MARTINEZ -- Contra Costa regulators urged the embattled Mt. Diablo Health Care District, whose elected board is targeted for elimination, to quickly cut a deal with the city scheduled to take over the district's small pot of money or face even more unpleasant consequences.
"Do everything you can," said Local Agency Formation Commissioner Dwight Meadows during the agency's Wednesday afternoon meeting. "One way or the other, this district will end. I can guarantee it. Let's get it resolved quickly."
The health care board must rescind within a week its vote to challenge Concord's plan to take on the agency's few duties and dollars in order to maintain a tight procedural timeline and avert a costly -- $120,000 -- scheduled election for four open health board seats in November.
The commission has jurisdiction over local government boundaries and could still initiate outright dissolution although it would take months. But there are reports of health district board candidates lining up who have vowed to shut the district down as soon as they take office.
In the meantime, the district is scheduled to meet with Concord and has tentatively set an emergency board meeting for next week where it could withdraw its objections in the event it reaches an agreement with the city. If that happens, the commission will restore its timetable and potentially complete the process before the candidate filing period closes in August for the general
Mt. Diablo Health Care District Chairman Jeff Kasper assured the commission that he and his colleagues will work diligently but noted that avoiding an "election to nowhere" was not their top priority.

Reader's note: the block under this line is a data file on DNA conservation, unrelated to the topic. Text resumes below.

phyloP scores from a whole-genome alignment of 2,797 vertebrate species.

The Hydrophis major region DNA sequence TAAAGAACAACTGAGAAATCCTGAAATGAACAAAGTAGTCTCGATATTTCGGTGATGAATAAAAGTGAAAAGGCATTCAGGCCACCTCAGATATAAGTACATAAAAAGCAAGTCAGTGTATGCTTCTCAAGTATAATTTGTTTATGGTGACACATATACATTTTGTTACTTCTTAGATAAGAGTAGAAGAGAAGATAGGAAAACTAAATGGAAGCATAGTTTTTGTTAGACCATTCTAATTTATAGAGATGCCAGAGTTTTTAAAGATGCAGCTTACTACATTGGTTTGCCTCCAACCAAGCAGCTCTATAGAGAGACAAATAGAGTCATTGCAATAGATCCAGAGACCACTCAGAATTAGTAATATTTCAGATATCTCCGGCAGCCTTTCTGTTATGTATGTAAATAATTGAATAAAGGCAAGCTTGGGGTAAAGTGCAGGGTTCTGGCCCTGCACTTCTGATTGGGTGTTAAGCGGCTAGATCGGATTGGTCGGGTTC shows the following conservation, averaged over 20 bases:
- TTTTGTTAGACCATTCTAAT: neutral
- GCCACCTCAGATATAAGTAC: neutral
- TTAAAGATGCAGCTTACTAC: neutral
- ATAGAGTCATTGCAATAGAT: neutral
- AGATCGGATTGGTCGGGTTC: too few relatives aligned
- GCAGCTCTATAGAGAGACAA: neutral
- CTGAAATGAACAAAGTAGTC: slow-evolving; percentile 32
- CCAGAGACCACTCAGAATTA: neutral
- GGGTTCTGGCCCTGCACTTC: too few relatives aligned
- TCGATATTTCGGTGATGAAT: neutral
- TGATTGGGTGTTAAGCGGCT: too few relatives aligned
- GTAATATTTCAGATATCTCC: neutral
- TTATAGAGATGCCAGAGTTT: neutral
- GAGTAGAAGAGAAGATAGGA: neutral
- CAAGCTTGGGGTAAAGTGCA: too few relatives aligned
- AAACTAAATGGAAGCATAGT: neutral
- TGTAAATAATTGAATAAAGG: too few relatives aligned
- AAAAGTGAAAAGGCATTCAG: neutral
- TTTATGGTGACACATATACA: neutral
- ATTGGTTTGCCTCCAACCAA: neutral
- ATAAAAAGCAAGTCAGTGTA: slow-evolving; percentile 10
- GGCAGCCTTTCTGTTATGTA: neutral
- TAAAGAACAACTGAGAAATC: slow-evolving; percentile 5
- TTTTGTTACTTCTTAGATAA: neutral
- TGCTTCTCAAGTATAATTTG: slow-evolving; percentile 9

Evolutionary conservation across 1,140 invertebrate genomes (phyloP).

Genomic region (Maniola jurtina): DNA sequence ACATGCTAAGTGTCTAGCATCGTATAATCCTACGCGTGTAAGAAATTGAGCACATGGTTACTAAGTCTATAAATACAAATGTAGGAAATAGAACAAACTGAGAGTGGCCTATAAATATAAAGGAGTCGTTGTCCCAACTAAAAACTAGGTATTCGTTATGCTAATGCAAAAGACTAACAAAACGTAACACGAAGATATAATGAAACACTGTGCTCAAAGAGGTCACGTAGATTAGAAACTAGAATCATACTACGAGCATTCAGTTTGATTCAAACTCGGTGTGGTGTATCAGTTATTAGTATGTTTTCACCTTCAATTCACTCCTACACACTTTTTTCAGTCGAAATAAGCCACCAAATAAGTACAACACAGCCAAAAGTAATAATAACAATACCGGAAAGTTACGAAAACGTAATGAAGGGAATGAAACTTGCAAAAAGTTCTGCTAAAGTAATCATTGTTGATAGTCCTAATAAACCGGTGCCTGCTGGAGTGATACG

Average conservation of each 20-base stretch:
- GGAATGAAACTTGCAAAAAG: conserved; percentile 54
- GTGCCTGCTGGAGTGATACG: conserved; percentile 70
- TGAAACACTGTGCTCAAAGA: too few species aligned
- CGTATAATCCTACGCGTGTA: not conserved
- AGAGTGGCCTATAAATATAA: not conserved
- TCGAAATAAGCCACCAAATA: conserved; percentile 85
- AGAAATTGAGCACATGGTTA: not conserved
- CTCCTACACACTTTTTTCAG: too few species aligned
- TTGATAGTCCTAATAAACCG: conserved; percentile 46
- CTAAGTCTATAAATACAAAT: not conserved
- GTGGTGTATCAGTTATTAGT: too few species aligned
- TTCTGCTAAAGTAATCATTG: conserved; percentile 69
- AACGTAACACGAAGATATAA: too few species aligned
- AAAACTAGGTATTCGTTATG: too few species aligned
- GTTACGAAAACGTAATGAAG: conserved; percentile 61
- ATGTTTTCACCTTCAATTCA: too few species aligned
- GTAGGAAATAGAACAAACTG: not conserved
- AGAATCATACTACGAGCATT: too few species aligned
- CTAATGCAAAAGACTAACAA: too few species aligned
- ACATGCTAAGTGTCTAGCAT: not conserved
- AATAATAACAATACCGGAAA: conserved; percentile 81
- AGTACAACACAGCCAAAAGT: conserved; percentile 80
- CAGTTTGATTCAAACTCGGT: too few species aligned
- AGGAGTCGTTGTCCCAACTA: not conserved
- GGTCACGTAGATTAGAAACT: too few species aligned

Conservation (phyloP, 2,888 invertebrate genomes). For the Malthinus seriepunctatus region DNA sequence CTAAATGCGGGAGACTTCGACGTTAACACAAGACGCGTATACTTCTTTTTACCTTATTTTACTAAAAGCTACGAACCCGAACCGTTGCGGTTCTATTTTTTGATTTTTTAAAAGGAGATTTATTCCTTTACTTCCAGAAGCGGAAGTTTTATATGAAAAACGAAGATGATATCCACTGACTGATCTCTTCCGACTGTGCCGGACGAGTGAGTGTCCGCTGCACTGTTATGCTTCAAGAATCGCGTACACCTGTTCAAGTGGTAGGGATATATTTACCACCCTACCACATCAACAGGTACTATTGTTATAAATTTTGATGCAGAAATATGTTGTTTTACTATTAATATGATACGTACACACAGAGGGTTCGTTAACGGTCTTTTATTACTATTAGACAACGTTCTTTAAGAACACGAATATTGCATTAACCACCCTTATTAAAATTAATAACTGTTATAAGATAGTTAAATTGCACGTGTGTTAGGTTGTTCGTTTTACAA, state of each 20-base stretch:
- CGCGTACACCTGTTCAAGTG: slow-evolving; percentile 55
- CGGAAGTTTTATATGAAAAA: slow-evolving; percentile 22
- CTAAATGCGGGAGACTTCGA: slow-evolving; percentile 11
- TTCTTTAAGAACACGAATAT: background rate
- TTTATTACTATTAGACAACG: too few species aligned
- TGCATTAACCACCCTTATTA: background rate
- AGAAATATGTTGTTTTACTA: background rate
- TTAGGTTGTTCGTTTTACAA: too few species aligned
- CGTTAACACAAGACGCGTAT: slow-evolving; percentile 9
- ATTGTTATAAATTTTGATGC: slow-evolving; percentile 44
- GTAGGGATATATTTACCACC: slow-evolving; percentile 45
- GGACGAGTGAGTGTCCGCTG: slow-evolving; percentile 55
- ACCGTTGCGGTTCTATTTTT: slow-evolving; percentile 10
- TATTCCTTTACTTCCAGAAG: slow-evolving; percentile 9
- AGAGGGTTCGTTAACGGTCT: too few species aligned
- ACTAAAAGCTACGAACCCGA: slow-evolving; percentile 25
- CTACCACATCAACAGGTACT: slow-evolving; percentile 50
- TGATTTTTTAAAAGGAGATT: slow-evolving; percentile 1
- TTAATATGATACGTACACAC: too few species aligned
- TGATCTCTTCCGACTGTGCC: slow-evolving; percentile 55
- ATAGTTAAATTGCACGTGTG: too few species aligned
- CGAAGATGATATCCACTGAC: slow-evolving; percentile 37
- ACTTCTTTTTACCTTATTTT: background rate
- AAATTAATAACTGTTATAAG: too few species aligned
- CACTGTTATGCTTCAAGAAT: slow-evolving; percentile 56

Concord proposes to form a subsidiary district with Pleasant Hill and meld the property tax receipts into its existing community grant cycle with the dollars earmarked for health-related programs.
The Concord City Council would serve as its directors, replacing the existing five-member elected board. Concord and Pleasant Hill would split, 3 and 2 respectively, the health care district's seats on the $1 million a year community health fund funded by John Muir Health.
The health care district has asked for resolutions from the cities where properties inside the current district will be detached from the new subsidiary zone including Martinez, Lafayette, Clayton and Walnut Creek.
It is also seeking a transitional governance plan, and an explanation of how the city intends to enforce the district's 1996 agreement with John Muir Health to take over and operate the Concord hospital.
Voters in 1996 turned over the financially ailing public hospital to John Muir but left the elected health care board intact as a backstop in case the private nonprofit commission failed to preserve the facility originally built and operated with property tax money.
Critics have for years called for the district's dissolution, calling it a waste of public money.
Until this year when new board members sough to revive the moribund agency, the district spent the bulk of its $240,000 a year in property tax receipts on overhead, free lifetime medical benefits for one current and one former board member, legal bills and election costs.